My husband brought home a cookie. It was the “gift” from one of those professional organization meetings he attends on a regular basis. He’s an out-going guy, and he works in a profession that values both its organizations and its meetings. He attends a lot of these. Most of them have some kind of sweet treat as a parting gift.
So the cookie appeared in our kitchen. It was a pretty great cookie: shortbread with icing. And sprinkles. It sat on our counter for a couple of days. It looked all innocent and everything. You know, “I’m just a cookie. Just sitting here, minding my own business.” But, in its heart, I know that cookie was mocking me. It was taunting me with its sprinkle-covered yumminess.
Because I’m an adult. More than that, I’m the MOM. This means the cookie should not ever be for me. It means I shouldn’t even give in to the all-too-human weakness of wanting the cookie. I have a child. She’s firmly in her snarly pre-teen years, so she isn’t all cute and cuddly any longer. It isn’t easy now to give her the cookie — not like it used to be when she was small and adorable and missing her two front teeth. I feel bad even writing this out loud, but it’s true: bigger kids aren’t as much fun or as cute as littler ones. Doesn’t mean we don’t love them. No, the love is still there, going strong. Just, you know, some of the cute is gone.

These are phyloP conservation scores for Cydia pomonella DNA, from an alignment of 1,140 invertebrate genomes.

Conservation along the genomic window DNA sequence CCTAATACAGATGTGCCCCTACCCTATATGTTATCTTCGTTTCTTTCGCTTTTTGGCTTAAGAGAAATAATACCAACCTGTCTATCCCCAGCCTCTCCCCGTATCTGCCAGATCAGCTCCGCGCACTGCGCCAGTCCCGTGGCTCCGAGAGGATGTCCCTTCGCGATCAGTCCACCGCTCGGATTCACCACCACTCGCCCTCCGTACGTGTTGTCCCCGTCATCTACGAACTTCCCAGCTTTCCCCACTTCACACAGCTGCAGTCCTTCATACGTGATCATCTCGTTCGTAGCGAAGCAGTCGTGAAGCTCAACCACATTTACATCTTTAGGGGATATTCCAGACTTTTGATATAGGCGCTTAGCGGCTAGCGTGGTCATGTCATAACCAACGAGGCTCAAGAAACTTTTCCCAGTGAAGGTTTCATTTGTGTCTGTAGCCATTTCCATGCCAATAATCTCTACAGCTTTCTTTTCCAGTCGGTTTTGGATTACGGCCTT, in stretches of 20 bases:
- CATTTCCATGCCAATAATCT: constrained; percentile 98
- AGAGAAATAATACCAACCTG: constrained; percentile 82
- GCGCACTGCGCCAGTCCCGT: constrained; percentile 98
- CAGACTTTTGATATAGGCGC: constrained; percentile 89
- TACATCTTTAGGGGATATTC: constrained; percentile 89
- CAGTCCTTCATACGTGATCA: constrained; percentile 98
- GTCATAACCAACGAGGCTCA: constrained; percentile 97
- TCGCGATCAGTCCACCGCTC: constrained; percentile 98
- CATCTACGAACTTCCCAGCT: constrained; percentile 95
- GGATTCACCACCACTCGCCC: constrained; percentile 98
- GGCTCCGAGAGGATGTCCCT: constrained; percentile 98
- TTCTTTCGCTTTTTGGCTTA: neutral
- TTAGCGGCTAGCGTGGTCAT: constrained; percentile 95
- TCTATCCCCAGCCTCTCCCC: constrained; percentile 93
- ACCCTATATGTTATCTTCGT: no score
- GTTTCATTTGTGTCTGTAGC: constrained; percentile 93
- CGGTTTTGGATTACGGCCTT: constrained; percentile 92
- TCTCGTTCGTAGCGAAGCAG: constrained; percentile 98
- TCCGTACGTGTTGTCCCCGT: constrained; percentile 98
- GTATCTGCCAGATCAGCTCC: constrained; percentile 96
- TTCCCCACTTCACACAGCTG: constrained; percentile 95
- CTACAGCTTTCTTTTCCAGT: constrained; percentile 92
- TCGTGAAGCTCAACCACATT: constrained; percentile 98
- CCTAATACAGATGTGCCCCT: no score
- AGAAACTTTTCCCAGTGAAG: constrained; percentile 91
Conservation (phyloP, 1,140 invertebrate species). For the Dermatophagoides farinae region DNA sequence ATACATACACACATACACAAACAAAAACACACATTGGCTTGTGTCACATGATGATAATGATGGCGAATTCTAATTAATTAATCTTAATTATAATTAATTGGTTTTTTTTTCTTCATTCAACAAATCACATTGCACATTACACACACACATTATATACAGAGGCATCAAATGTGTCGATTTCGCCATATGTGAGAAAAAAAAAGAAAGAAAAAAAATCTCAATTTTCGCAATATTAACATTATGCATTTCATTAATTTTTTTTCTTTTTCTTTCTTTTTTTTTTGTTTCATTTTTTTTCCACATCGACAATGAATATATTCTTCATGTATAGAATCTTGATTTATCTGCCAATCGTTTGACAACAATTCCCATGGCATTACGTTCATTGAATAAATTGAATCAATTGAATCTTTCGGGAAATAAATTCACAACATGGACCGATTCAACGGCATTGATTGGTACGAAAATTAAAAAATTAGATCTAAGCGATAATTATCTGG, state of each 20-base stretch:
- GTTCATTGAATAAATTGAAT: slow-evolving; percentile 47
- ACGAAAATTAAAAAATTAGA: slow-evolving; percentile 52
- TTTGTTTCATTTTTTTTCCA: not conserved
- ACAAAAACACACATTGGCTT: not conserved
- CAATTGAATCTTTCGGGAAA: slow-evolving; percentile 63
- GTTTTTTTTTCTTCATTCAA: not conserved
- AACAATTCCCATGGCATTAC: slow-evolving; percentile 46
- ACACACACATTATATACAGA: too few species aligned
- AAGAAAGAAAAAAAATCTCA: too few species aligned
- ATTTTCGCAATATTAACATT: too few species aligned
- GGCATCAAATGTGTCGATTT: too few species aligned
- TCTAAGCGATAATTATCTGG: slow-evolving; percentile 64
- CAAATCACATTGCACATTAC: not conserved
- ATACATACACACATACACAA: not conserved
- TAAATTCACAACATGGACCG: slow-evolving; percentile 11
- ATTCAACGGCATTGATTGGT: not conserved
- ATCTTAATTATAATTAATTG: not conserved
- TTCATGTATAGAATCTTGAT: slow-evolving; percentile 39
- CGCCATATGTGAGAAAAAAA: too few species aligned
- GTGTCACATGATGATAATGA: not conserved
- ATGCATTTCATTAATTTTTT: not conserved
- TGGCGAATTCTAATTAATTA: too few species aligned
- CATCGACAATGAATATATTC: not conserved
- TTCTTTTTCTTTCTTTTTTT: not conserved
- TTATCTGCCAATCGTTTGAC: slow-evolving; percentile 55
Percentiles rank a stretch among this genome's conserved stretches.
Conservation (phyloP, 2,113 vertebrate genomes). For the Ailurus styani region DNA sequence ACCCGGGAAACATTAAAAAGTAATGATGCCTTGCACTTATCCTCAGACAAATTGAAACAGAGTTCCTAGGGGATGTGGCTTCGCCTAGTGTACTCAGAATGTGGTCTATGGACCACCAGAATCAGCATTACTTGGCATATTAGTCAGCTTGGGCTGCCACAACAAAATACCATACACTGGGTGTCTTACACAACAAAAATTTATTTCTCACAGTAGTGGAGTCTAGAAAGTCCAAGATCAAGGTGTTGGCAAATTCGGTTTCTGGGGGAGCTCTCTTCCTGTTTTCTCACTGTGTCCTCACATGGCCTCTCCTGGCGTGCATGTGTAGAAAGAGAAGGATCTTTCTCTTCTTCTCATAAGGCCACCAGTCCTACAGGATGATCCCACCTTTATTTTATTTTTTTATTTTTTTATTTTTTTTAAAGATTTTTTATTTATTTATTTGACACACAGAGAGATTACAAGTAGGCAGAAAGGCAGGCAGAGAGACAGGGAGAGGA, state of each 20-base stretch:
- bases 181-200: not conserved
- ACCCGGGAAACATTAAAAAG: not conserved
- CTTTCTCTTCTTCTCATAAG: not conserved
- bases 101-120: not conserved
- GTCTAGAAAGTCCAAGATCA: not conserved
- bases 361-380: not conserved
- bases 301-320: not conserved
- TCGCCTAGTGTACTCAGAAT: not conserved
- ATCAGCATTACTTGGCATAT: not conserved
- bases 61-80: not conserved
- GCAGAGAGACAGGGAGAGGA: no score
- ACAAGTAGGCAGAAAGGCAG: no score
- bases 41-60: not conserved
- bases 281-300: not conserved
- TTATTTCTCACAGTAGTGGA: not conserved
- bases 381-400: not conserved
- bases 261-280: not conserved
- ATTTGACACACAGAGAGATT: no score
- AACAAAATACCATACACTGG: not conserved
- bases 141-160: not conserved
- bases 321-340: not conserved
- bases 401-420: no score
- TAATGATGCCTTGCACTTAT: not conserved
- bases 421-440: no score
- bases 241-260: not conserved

Even so, the “Mom” in me said I should give the cookie to my child. I gave her life, after all. After that, giving up one little cookie should be easy, right? And so, I resolved to walk away. I would do the right thing. I would leave the cookie for my child. Even if she was a snarly pre-teen. Even if said cookie had sprinkles.
That’s where I left it. For two days. Two long days of looking at the cookie. Two days of walking by the counter and carefully ignoring the cookie’s presence. My daughter never ate it. She never even paid the least bit of attention to it. Did she have no idea of the sacrifice I was making for her happiness?!?
Today, I ate the cookie. It was in crinkly, shiny cellophane that was tied closed with a silver ribbon. Silver, like the happiness in my soul as I unwrapped this forbidden delight. I may have done all of this while hiding in the bathroom, behind a locked door. I have no regrets. I have no shame. I mentioned the sprinkles, right? What can I say? The sprinkles had me at hello.